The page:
Mitch is a Senior Occupational Hygienist based in Sydney. He is a fellow graduate of the MSc OHP program at the UOW, and is lucky enough to work for Hibbs & Associates, which means that he gets to do some pretty interesting work! Mitch is also one of those all-round nice guys, with a great sense of humour…as this is only a ‘snapshot’, I’ll leave the examples of his humour for future posts perhaps 🙂
Here is 5-mins with Mitch:
So how did you get into Occupational Hygiene? In the beginning, I was under the impression I wanted to be a physiotherapist….how wrong I was! I happened upon occupational hygiene while studying at university, and really haven’t looked back since then. In late 2007, I was offered a vocational role with a large mining company, and since then my passion for the profession has only grown. This profession allows you so much freedom, in that you can specialise in one particular area of interest (e.g. clandestine drug laboratory remediation) or you could work in all sorts of different fields such as; noise, vibration, thermal stress etc etc. The list literally goes on and on. Not only this, but the sharing of information between professionals within the field is like nothing I have ever seen or heard of before. Working as a hygienist in Australia means that you can call on pretty much anyone in the AIOH community for assistance, and they will in fact do their best to help you out.
I’m a pretty active person in my normal day to day life, luckily hygiene allows me to maintain this during my working day. Site work could include walking all over mine sites or up and down stairs of a vessel to get to another area where work is underway. While there is definitely some computer based reporting time, there is an even balance between time spent in the office and time spent out in the field.
Best location you have worked: It’s hard to narrow down the best location as I’ve worked in so many places over my relatively short career, but I’d have to say the following topped the list:
– On top of the Harbour Bridge, what a view;
– North Stradbroke Island in summer, not a bad location for a beach lover; and
– Working on Naval/Bulk/Cruise motor vessels travelling along the Australian east coast, an amazing way to see the ocean and the land from the sea (see pic)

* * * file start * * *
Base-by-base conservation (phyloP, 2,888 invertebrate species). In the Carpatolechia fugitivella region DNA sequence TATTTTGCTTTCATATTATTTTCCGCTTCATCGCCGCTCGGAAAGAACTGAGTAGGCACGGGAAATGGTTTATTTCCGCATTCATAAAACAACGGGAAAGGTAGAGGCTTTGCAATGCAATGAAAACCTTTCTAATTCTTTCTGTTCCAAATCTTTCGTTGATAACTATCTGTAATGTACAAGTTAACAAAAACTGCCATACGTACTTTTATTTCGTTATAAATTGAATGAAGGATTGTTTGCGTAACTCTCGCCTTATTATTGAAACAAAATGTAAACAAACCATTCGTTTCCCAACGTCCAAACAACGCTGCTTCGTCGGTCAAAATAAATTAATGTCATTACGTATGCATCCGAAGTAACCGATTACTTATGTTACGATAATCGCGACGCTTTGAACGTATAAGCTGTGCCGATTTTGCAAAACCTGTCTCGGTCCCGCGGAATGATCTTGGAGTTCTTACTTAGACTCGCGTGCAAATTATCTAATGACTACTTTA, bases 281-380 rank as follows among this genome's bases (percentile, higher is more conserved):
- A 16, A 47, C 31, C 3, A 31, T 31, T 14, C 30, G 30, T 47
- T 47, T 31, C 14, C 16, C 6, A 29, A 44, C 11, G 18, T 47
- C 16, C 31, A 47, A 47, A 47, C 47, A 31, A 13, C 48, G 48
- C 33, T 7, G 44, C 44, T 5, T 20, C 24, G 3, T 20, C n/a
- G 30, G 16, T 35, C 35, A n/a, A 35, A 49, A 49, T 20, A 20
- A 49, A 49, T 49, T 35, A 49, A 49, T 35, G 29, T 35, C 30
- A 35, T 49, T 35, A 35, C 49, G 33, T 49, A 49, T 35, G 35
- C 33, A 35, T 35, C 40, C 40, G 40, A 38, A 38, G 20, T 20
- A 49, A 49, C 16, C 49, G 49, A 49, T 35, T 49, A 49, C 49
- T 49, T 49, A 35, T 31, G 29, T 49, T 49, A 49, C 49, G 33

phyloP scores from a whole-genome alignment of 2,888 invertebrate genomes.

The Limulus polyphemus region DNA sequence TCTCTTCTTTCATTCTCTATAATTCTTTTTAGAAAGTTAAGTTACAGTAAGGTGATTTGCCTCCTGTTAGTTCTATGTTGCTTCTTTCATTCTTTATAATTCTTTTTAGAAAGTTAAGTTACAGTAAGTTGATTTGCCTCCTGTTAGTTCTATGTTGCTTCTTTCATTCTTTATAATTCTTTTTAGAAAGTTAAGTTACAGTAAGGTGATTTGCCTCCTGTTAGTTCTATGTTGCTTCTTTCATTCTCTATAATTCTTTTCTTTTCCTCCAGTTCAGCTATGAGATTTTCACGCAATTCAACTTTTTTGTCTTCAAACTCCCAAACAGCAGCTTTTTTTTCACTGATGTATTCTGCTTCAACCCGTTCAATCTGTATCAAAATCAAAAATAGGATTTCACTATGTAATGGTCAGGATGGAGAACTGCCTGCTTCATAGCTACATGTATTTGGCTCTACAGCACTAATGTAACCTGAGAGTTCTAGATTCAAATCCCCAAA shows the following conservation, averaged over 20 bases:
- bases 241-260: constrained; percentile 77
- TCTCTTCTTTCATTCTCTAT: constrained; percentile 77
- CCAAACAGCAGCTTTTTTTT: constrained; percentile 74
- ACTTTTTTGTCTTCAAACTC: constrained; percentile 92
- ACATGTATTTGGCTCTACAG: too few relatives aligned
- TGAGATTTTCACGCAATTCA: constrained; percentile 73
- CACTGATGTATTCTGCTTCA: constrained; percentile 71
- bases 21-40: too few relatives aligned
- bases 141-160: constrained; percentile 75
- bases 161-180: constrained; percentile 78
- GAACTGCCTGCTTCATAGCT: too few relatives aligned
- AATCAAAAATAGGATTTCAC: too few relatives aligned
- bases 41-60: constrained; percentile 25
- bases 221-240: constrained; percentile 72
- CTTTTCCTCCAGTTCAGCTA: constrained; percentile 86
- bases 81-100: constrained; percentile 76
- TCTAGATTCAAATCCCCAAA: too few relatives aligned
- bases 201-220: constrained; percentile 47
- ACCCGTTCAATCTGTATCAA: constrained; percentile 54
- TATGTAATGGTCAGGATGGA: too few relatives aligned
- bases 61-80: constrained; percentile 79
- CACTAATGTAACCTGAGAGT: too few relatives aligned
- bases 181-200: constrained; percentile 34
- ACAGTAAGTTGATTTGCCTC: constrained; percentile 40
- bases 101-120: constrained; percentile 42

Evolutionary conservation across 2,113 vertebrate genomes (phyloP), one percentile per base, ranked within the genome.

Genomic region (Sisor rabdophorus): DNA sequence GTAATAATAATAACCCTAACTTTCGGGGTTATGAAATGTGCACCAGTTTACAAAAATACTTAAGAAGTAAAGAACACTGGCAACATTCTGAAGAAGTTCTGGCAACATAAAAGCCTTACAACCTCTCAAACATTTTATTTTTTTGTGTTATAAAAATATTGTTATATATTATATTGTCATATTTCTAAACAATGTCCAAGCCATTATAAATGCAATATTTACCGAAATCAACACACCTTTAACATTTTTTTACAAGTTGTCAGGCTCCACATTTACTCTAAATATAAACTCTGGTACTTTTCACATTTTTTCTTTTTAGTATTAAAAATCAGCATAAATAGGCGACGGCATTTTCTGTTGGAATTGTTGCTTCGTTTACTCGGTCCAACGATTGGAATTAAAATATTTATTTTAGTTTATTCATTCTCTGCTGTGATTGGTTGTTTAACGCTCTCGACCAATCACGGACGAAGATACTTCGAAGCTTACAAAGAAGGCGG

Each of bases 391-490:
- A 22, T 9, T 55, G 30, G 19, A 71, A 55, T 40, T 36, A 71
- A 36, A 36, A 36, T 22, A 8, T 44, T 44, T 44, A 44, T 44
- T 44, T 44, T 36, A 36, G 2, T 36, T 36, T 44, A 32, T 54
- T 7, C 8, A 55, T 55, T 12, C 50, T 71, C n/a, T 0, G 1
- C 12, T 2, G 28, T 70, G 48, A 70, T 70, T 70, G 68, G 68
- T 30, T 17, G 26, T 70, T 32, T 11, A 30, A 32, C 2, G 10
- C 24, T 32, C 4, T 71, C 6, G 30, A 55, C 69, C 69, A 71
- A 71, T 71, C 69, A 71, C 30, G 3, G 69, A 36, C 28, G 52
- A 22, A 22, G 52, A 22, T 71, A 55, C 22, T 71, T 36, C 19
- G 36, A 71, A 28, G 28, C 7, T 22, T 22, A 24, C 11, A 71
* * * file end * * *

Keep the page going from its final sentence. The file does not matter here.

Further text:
The best thing about your job is: I’d say the most enjoyable thing about my consulting job is getting to meet new people and visiting new workplaces. You’re definitely never bored as a hygienist consultant, the requests to review differing manufacturing process and other varying activities are endless.
Career Highlight: I’ve only been in the game since late 2007, however, I’d say the highlight thus far has been being recognised by my peers by becoming a Certified Occupational Hygienist with the AIOH. In addition, I’d have to say I’ve been extremely lucky to have been educated by and worked with a number of well-respected hygienists, which include; Brian Davies, Jennifer Hines, Philip Hibbs and Dan Le Van. All four of these people have played an extremely important role in shaping not only the professional I am today, but also the person that I have become.
If you want to be an Occupational Hygienist, you’d better get used to: Be prepared for unusual hours of work, as an Occupational Hygienist you’re the first to get to site and the last one to leave. You could be working in the middle of the night or early in the morning, this is all governed by when the process you wish to assess is conducted. One of my favourites for early starts was waking up at 3:30am 5 days in a row, needless to say I was getting a little weary by the fifth day!
People normally think your job involves: Showing people how to wash their hands and cleaning toilets
The best thing you’ve been asked to do was: This would be an endless list, but one of the more interesting jobs I’ve had was working at facility that manufactured and tested weapons and artillery. This was an extremely interesting project, as I was able to see the full process from start (e.g. milling of barrels) to finish (e.g. firing of weapons in the range)! Another awesome thing I got involved in, thanks to Philip Hibbs, was the AIOH conference organising committee. I had a terrific time giving back to the institute and got to forge and strengthen new and old friendships (see pic!).
The most challenging thing you’ve been asked to do was: The most challenging role I’ve had, would be indirectly dealing with union officials on a construction site. This was definitely a difficult situation which I learnt a lot from!